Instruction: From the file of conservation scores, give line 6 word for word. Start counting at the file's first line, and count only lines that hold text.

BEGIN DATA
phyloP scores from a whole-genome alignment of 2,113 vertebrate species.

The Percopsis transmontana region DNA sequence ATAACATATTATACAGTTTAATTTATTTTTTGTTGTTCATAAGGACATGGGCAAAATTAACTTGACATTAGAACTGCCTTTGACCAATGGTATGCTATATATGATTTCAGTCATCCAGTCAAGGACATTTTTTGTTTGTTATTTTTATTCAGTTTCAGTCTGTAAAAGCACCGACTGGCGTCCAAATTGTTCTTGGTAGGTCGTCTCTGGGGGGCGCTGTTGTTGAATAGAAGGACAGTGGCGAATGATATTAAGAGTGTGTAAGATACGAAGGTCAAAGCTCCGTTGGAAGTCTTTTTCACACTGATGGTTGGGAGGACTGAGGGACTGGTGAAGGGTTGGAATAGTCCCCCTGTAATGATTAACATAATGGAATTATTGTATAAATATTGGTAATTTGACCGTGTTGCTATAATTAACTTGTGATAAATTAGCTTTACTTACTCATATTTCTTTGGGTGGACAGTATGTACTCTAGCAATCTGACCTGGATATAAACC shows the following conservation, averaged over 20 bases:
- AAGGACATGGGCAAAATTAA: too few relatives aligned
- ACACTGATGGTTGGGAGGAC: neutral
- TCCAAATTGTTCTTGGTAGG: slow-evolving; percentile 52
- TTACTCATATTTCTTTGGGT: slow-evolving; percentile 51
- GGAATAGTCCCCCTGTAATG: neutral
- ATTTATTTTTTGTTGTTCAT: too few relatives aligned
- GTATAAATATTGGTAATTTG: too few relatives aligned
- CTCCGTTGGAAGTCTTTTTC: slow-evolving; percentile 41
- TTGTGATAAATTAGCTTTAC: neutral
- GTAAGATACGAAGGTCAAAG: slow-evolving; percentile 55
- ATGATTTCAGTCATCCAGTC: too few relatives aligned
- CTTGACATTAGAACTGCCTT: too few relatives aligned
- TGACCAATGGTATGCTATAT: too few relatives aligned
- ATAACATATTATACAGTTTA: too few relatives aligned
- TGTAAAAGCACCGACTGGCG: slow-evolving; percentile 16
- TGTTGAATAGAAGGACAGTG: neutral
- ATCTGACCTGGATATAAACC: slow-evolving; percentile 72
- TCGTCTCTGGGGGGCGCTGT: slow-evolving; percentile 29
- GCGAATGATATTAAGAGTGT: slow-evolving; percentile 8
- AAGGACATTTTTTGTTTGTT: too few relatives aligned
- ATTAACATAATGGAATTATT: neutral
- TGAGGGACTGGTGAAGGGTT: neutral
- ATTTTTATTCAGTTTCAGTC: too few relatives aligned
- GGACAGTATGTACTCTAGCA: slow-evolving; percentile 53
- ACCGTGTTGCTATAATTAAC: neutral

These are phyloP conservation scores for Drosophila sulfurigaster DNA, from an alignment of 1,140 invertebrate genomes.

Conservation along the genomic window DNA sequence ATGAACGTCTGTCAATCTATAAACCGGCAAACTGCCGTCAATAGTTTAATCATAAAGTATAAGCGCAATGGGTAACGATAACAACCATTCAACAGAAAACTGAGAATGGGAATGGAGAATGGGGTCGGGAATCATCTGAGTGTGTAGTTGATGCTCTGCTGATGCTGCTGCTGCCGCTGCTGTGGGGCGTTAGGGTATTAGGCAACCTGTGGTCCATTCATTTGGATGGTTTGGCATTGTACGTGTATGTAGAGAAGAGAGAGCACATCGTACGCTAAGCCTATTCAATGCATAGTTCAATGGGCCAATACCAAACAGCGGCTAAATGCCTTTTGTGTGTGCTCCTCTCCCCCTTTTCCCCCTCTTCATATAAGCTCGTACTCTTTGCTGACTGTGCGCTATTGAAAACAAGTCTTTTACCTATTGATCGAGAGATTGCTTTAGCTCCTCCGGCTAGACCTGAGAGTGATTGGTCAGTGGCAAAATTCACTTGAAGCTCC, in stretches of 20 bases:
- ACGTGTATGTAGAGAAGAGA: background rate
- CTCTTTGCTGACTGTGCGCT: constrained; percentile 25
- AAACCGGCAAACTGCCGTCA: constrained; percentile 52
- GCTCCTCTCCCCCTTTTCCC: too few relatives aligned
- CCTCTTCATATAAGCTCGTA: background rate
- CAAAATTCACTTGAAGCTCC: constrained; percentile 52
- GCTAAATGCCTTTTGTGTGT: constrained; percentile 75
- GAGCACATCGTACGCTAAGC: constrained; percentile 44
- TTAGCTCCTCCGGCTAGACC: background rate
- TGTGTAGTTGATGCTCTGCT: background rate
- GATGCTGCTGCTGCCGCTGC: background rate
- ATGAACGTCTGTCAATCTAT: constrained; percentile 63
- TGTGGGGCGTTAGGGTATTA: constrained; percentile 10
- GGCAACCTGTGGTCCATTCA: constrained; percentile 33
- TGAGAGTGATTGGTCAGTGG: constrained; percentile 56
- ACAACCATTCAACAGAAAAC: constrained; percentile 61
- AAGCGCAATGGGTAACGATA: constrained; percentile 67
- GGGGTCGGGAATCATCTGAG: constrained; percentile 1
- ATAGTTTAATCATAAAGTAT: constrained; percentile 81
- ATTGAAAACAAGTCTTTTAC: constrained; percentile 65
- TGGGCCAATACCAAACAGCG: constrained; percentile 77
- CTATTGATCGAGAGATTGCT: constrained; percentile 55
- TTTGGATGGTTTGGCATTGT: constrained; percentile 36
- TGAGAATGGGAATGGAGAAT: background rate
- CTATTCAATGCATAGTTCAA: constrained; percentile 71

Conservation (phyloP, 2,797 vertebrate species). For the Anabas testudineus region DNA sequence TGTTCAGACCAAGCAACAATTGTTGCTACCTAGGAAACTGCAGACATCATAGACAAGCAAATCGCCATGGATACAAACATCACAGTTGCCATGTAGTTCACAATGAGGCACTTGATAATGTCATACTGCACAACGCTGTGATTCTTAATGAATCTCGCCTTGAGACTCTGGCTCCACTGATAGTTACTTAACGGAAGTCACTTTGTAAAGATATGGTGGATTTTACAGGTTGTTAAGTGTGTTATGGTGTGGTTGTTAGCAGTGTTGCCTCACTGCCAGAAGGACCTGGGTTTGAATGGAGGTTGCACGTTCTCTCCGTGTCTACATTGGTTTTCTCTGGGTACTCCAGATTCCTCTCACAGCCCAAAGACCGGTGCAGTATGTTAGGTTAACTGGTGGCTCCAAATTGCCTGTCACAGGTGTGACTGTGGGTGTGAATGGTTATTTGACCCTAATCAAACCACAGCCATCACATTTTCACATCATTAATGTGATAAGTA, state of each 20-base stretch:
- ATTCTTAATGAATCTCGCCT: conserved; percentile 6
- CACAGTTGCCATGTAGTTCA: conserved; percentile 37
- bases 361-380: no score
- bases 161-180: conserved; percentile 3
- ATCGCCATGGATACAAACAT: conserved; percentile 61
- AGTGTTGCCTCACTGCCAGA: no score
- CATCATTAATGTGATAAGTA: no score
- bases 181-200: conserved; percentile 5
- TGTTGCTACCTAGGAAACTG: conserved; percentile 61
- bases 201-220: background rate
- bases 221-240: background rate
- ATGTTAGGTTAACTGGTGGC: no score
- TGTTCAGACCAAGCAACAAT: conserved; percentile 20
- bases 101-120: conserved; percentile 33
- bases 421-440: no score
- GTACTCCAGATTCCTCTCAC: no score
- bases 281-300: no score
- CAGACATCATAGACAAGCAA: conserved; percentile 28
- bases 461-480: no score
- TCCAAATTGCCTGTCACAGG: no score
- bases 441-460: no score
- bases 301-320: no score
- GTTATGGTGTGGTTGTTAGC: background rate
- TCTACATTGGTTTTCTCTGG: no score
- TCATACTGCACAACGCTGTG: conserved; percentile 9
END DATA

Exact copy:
- TTACTCATATTTCTTTGGGT: slow-evolving; percentile 51